• Fair enough. I made a descriptive exaggeration. I still stand by my answer that seppuku is a form of disembowelment, because there are described cases where, following the cuts to the abdomen, the perpetrator (?) reaches in and draws out his own intestines. Boneyard90 (talk) 11:53, 19 June 2012 (UTC)

On Spanish Inquisition[edit]

I place some doubt on the accuracy of the reference to the Spanish Inquisition. Was this procedure used in torture or in execution. In the former case it doesn't seem credible as immense permanent harm (I mean irreversible and not just limbing) was done to the accused, which is not in line with "torture principles" (No doubt such things were done, but we are talking about general occurence.) As for the latter case, the usual method of execution was burning at the stake. How many have been executed that way?

I will wait a couple of days and otherwise will delete the reference. Str1977 21:04, 6 December 2005 (UTC)

Times up, folks, I'll do what I said. Str1977 20:54, 11 December 2005 (UTC)


This can't be true...[edit]

All cruel and bloody punishments in The Netherlands were abolished in 1795 . The notion that disembowelment was in our statute-book until 1936 must be untrue!

Robert Prummel The Netherlands


Moreover, the civil death penalty was abolished in 1870 and the military death penalty performed by firing squad. I removed the statement. --Jochietoch 11:52, 8 July 2006 (UTC)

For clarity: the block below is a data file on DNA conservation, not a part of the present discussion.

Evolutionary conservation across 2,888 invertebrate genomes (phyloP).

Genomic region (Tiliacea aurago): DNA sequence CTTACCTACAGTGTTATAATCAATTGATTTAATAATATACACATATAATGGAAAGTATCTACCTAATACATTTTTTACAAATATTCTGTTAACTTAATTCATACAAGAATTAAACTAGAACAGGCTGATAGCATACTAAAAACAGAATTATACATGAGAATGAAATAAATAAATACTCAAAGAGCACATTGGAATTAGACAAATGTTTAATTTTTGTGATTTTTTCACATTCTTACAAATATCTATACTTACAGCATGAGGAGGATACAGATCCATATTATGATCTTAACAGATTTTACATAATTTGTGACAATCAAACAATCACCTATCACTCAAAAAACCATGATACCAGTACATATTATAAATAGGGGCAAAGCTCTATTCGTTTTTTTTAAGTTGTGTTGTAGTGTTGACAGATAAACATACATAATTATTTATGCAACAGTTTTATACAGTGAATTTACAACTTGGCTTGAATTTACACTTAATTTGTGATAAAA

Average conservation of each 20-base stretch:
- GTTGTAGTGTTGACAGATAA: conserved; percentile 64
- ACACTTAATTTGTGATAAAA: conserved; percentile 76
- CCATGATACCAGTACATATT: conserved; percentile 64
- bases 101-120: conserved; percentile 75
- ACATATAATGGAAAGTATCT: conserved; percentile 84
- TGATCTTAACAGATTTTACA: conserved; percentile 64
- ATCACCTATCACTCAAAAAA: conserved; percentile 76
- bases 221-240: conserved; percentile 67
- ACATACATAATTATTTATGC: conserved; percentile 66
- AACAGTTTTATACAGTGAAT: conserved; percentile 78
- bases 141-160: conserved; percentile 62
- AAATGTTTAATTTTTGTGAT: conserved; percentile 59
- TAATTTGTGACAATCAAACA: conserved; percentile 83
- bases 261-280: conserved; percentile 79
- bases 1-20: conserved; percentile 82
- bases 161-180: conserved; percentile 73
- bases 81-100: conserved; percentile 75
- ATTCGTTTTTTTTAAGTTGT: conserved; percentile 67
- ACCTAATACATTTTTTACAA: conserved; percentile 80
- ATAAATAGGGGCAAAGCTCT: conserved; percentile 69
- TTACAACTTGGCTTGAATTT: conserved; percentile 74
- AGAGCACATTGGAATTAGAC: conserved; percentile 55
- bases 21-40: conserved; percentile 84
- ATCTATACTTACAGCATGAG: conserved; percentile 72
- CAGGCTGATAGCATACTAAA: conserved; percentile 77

Unsourced[edit]

I added the {{unsourced}} tag to this article, since it's lacking sources. In particular, this claim needs sourcing:

While in most documented procedures the animal being eviscerated is already dead, there are also many cases that the animal is still alive when the evisceration is carried out.

I have therefore tagged that passage appropriately. --Hiddekel 19:41, 14 August 2007 (UTC)


Always Fatal?[edit]

Without treatment, obviously, but even that depends on how "disembowled" (for lack of a better word) the person is. While there have been several cases of children being disembowled through their rectum by pool drains, at least one is surviving with medical assistance pending a small intestine transplant. http://news.yahoo.com/s/ap/20071116/ap_on_re_us/girl_injured_lawsuit;_ylt=AkypLqGwjUQeaBqTFKDNZ9is0NUE -- Davidl9999 (talk) 21:28, 16 November 2007 (UTC)


Case of Vandalism[edit]

82.25.9.120 added a nonsensical sentence at the end of section on Transanal evisceration: "And this proves that russell oakley winters is gutted gutted". I deleted it. Ixat (talk) 04:41, 26 November 2009 (UTC)

Inuit mythology?[edit]